News / Middle East

Turkey Continues Trading Gold for Iranian Natural Gas

A worker walks past the pumping station on the border between Iran and Turkey during the inauguration ceremony for the Iran-Turkey gas pipeline, January 22, 2002. A worker walks past the pumping station on the border between Iran and Turkey during the inauguration ceremony for the Iran-Turkey gas pipeline, January 22, 2002.
x
A worker walks past the pumping station on the border between Iran and Turkey during the inauguration ceremony for the Iran-Turkey gas pipeline, January 22, 2002.
A worker walks past the pumping station on the border between Iran and Turkey during the inauguration ceremony for the Iran-Turkey gas pipeline, January 22, 2002.
TEXT SIZE - +
Dorian Jones
— Turkey late last week acknowledged that a surge in its gold exports this year is related to payments for imports of Iranian natural gas, shedding light on Ankara's role in breaching U.S.-led sanctions against Tehran.  
 
In response, U.S. senators said they will seek to close this loophole.  But a Turkish trade minister has warned Turkey will not respect any new U.S. measures. 
 
Turkish Deputy Prime Minister Ali Babacan admitted Turkey was paying for its gas imports with gold.  While Washington has warned it is considering new measures to prevent such payments, Turkey's economy minister Zafer Çaglayan this week dismissed the threat.
 
"The U.S. sanctions stand for the U.S.," Çaglayan said. "We have multilateral international agreements.  These deals we are a party to and are binding for us.  But measures taken by the EU are also not binding since we are not a member," he said. 
 
Iran is Turkey's second largest supplier of gas after Russia, with more than 90 percent of Iran's gas exports going to Turkey.
 
Iran provides 18 percent of Turkey's natural gas and 51 percent of its oil.  But since U.S. and European Union sanctions ban Tehran from receiving payments in dollars or euros, Ankara pays Iran for the gas in Turkish liras.  The lira is of limited value for buying goods on international markets but ideal for purchasing Turkish gold.  The government has not specified how it pays for Iranian oil.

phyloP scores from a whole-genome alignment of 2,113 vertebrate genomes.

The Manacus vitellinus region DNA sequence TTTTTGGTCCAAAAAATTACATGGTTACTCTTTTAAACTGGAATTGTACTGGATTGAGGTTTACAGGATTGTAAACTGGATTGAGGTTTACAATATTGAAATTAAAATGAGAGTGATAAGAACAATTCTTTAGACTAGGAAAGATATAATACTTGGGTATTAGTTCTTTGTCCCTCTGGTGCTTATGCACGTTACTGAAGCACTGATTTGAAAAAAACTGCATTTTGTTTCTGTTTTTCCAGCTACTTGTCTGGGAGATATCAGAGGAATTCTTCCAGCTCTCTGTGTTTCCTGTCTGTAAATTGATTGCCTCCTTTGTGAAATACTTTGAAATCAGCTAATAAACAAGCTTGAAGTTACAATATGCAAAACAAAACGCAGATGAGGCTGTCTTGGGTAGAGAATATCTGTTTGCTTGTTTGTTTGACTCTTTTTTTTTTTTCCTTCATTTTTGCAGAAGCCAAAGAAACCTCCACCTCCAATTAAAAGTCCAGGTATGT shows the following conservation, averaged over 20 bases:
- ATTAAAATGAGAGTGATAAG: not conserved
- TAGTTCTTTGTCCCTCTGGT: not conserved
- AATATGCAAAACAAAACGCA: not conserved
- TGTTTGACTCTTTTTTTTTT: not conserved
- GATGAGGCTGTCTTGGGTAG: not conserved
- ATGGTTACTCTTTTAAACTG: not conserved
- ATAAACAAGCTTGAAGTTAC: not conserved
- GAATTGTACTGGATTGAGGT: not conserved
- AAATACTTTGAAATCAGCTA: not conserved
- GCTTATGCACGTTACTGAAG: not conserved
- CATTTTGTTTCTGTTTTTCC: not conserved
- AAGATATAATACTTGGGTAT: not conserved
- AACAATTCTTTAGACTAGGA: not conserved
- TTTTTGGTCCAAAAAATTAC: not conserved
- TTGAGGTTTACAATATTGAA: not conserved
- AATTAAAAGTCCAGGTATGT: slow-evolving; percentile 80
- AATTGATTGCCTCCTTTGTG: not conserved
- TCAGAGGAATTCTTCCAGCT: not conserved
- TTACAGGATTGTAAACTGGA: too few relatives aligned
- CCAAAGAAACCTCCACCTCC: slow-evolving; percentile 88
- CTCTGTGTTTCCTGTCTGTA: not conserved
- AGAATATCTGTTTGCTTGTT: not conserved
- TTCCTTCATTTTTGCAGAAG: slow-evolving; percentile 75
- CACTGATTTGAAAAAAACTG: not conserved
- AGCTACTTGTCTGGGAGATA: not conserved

Iranian analyst Jamshid Assadi, of France's Burgundy Business School, says the arrangement works for both countries.
 
"Iran has difficulties to get paid, because the financial and banking transactions are so big they cannot do that.  Oil and gas and sometimes the electricity they sell to Turkey, in return they get gold.  This is a big source of income for Turkey and this is a solution for the trouble in Iran," he said. 
 
Since the start of the year, Turkish exports of gold to Iran have rocketed.  According to official Turkish trade data, nearly $2 billion in gold was sent to Dubai in August on behalf of Iranian buyers.  
 
But chief economist for Finansbank Inan Demir says that amount is not surprising.
 
"I think everyone knows that if you are allowed to purchase some oil from Iran, then you are going to have to pay as well, and that payment method seems to be gold.  But I am sure Turkey is not the only country where these operations are being carried out.  If I am not mistaken, India is carrying out transactions," he said. 
 
Analysts say despite growing international sanctions against Tehran, Ankara is reluctant to cut off its Iranian energy imports completely, as that would make it totally dependent on Moscow for its gas supplies. 
 
Ties between Tehran and Ankara have become increasingly complicated in the past two years, as the Arab uprisings have polarized foreign policy goals.  The countries split most recently over the Syrian conflict, where Iran supports President Bashar al-Assad, while Turkey backs rebels seeking to oust the regime in Damascus.
 
Suat Kiniklioglu, a former member of parliament's foreign affairs committee for the ruling AK party, says trade relations could start to drop off. 
 
"There are already differences over Syria with Iran and that is ongoing. I think you will see less trade, less political dialogue and less deepened dialogue with Iran," he said. 
 
Analysts say Ankara is believed to be looking for alternative energy suppliers to Iran, which would be favored by both Brussels and Washington as they seek to increase the pressure on the Iranian regime.  But changing energy suppliers does take time, so it seems likely that gold will, for some time, continue to head to Tehran.

You May Like

War Legacy Haunts Vietnam, US Relations